The position of the Roman Catholic Church on the theory of evolution has changed over the last two centuries from a large period of no official mention, to a statement of neutrality in the early-1950s, to limited guarded acceptance in recent years, rejecting the materialistic and reductionist philosophies behind it, and insisting that the human soul was immediately infused by God, and the reality of a single human ancestor (commonly called monogenism) for all of mankind. The Church does not argue with scientists on matters such as the age of the earth and the authenticity of the fossil record, seeing such matters as outside its area of expertise. Papal pronouncements, along with commentaries by cardinals, indicate that the Church is aware of the general findings of scientists on the gradual appearance of life. Indeed, Belgian priest Georges Lemaître, astronomer and physics professor at the Catholic University of Louvain, was the first to propose the theory of expansion of the universe, often incorrectly credited to Edwin Hubble. In the 1950 encyclical Humani generis, Pope Pius XII confirmed that there is no intrinsic conflict between Christianity and the theory of evolution, provided that Christians believe that the individual soul is a direct creation by God and not the product of purely material forces. Today, many members of the Church support theistic evolution, also known as evolutionary creation. Under Cardinal Joseph Ratzinger, the International Theological Commission published a paper accepting the big bang of 15 billion years ago and the evolution of all life including humans from the microorganisms that formed approximately 4 billion years ago. The Vatican has no official teaching on this matter except for the special creation of the human soul. The Pontifical Biblical Commission issued a decree ratified by Pope Pius X on June 30, 1909, stating that special creation applies to humans and not other species. - Acceptance of evolution by religious groups
Thus without the sin of Adam, our first parent, there is no original sin or an accurate explication of why there is sin in the world.
How does this make sense from a theological perspective? How can the theologically "progressive" Christian explain the origin of sin, humanity’s state of sin, and the purpose of Christ’s atonement without resorting to Adam and Eve?
Well... the proper answer is "it doesn't" and "they can't". Not, anyway, if they are to seriously consider the problem. I could point you to this answer to a different question, and also the articles here, here and here for a deeper explanation of why this problem exists, but it seems you are already familiar with the issue.
So... what? Well, the "solution" is to ignore the problem. Some do so out of ignorance, not realizing the extent of the inherent contradiction in believing in both Christianity and Evolutionism (and its necessarily attendant Uniformitarianism). Others perhaps do so willfully; humans are fairly skilled at doublethink. Basically, tell yourself that it doesn't matter, that it doesn't apply to your life right now. And, to be fair, there is some truth in this; I'm not arguing that belief in YEC is necessary to be saved (further reading).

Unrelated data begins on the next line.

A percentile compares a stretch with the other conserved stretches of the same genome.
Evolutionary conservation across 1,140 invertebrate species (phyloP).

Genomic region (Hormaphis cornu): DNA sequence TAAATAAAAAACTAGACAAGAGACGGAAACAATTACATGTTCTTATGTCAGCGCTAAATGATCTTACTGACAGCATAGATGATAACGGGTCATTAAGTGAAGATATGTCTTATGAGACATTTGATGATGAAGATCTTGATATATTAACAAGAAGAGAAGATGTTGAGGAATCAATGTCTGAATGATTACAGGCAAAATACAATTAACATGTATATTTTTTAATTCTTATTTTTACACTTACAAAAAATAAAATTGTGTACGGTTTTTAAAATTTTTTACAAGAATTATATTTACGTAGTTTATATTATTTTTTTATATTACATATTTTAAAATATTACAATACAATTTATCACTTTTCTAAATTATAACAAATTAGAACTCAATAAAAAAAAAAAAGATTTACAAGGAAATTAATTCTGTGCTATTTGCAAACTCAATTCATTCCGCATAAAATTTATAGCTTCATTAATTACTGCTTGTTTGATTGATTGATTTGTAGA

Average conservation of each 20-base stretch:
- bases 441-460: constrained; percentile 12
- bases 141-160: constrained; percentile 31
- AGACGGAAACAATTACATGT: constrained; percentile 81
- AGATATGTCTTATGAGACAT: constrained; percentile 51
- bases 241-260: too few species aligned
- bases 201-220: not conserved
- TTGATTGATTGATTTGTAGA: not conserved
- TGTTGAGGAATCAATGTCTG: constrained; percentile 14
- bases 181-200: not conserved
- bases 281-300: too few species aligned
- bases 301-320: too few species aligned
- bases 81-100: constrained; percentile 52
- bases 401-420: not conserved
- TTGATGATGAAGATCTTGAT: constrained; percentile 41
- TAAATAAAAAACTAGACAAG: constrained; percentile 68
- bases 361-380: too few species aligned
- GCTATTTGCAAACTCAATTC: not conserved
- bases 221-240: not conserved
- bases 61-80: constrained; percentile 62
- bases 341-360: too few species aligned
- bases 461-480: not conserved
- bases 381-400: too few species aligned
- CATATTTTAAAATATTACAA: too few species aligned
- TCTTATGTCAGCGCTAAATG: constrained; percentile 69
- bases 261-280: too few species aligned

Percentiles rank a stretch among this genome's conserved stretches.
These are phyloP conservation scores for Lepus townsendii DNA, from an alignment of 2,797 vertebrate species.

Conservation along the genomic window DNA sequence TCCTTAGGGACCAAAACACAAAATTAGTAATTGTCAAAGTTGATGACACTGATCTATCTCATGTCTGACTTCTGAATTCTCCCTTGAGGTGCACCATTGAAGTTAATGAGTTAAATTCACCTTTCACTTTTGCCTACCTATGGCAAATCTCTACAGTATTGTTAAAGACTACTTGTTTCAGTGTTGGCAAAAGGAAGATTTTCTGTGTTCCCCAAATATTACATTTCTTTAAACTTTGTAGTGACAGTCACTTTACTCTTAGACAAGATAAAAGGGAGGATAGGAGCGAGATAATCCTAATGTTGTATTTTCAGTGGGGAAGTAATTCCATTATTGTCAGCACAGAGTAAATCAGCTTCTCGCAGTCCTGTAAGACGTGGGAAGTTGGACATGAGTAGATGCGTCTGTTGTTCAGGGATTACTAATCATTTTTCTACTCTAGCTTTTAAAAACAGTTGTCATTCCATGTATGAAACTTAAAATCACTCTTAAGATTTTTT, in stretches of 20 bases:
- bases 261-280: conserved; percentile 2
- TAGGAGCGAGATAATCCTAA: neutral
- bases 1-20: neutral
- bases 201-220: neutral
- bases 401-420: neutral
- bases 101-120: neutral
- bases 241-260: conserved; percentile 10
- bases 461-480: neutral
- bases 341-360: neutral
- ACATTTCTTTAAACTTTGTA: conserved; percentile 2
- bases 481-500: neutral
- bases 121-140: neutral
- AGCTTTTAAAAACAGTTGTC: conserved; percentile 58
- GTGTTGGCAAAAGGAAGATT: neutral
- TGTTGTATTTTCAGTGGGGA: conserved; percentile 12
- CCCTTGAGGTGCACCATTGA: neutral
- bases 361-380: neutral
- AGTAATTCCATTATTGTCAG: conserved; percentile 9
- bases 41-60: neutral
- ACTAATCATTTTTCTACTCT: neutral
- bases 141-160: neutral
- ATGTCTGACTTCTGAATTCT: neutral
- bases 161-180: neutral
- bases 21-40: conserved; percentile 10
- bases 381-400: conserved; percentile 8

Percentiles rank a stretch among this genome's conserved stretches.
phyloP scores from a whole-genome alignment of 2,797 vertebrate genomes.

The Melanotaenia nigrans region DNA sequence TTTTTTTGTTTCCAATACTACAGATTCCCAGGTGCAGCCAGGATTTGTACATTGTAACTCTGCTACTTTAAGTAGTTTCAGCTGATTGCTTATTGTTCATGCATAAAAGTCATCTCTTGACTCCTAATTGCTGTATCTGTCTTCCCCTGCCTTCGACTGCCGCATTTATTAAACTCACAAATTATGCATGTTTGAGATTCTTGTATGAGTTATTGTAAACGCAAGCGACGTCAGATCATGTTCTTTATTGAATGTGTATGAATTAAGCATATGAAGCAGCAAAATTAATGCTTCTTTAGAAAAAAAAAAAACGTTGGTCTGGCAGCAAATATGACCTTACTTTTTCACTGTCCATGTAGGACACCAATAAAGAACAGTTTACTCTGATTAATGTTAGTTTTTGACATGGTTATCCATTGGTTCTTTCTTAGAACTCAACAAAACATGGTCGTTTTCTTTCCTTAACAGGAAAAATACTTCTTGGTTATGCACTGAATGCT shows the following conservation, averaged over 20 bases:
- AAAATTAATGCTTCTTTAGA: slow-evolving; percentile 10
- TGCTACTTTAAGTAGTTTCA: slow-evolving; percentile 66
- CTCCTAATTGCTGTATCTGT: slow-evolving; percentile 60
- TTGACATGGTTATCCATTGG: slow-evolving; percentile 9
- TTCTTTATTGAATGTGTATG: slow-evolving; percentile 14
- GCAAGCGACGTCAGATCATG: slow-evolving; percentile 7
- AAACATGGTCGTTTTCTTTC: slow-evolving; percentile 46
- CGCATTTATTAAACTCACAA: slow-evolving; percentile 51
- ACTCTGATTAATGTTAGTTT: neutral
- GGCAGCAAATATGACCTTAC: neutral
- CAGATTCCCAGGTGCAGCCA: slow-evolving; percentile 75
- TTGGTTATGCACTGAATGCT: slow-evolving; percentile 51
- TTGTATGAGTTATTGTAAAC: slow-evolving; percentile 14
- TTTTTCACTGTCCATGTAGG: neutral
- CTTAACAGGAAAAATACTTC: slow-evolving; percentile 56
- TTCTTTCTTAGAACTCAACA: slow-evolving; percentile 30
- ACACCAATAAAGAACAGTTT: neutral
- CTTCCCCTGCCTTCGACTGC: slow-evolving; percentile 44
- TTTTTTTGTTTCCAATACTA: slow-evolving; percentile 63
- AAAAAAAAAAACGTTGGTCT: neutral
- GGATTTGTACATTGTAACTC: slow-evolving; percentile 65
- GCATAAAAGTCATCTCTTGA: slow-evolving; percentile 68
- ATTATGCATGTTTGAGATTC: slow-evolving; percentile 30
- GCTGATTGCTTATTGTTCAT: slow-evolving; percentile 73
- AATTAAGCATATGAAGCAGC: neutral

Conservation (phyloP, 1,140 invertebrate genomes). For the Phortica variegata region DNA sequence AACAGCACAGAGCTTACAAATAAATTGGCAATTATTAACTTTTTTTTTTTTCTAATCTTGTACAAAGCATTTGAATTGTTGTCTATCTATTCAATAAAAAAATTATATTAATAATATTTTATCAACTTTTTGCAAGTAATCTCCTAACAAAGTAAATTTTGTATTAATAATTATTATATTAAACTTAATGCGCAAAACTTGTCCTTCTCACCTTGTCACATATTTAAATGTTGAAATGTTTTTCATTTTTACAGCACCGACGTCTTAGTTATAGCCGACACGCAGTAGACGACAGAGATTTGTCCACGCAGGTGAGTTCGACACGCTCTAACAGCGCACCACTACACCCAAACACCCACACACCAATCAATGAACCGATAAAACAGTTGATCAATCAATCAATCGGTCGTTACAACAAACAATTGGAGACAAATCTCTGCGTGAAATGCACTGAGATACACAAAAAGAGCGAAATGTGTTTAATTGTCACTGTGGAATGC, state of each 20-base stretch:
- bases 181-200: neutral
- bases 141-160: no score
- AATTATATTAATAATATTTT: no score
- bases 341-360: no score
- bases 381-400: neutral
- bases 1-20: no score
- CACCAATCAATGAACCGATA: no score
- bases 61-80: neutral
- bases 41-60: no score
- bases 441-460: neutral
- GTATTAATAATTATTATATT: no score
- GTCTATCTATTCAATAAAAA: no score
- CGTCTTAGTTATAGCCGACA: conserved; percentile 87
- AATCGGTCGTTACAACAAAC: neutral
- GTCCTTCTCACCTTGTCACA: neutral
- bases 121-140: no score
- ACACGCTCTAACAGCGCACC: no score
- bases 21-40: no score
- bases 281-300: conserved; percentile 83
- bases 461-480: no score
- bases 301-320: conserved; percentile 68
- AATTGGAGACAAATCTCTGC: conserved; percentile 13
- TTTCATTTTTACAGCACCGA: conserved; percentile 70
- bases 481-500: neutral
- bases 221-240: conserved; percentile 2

I could also point out that this wouldn't be the only confusing thing about Christianity that (many) Christians accept on faith (the Trinity, anyone?). I could also point out that a child-like faith is seen in some senses as a good thing. The trouble here, however, is that the N/U/E triumvirate is inherently antithetical to Christianity. If one fails to reject it, one has allowed a seed to be planted with the potential to grow and undermine one's faith. Moreover, there is no need to reject a literal Adam and Eve; if one excludes the Naturalist dogma that there is no God, there is actually much scientific support for Biblical Creation. The "theistic evolutionist" denies a part of God's Word, leaving the door open to denying other parts, and essentially has a faith resting upon hollow foundations. The YEC, on the other hand, has a faith firmly planted on the bedrock of revealed truth.
Wasn’t the entire point of Christ’s atonement to redeem humanity from their fall from grace, which is indeed the fault of humanity precisely because of Adam and Eve?
No, that is not the point of Christianity, much less the entire point.
Christ's sacrifice is offered to individuals, not to humanity collectively.
What Adam and Eve did has no effect on your own salvation. And whether you are personally saved has no effect on anyone else's salvation.
Sin is simply breaking any of God's laws. As 1 John 3:4 says "… sin is the transgression of the law". We were all born with a capacity to sin, even Jesus. Whether that ability to sin was created by Adam and Eve's transgression or inevitably resulted simply from the existence of law may be an interesting theological question, but it is irrelevant in terms of one's salvation or damnation.
Sin is a fact, its origin really doesn't need an explanation.
You have sinned. It really doesn't matter whether you blame your sin on Adam and Eve for what they did, on God for having created the Law, on Satan for tempting you, on simple human nature, or on some other excuse.
As a result of your sin you will experience permanent death, perpetual non-existence. It really doesn't matter why you sinned; only that you did sin.
But you, personally and individually, will be offered salvation, either now in this age, or later following the second general resurrection. You can accept it, or reject it; the choice is yours alone.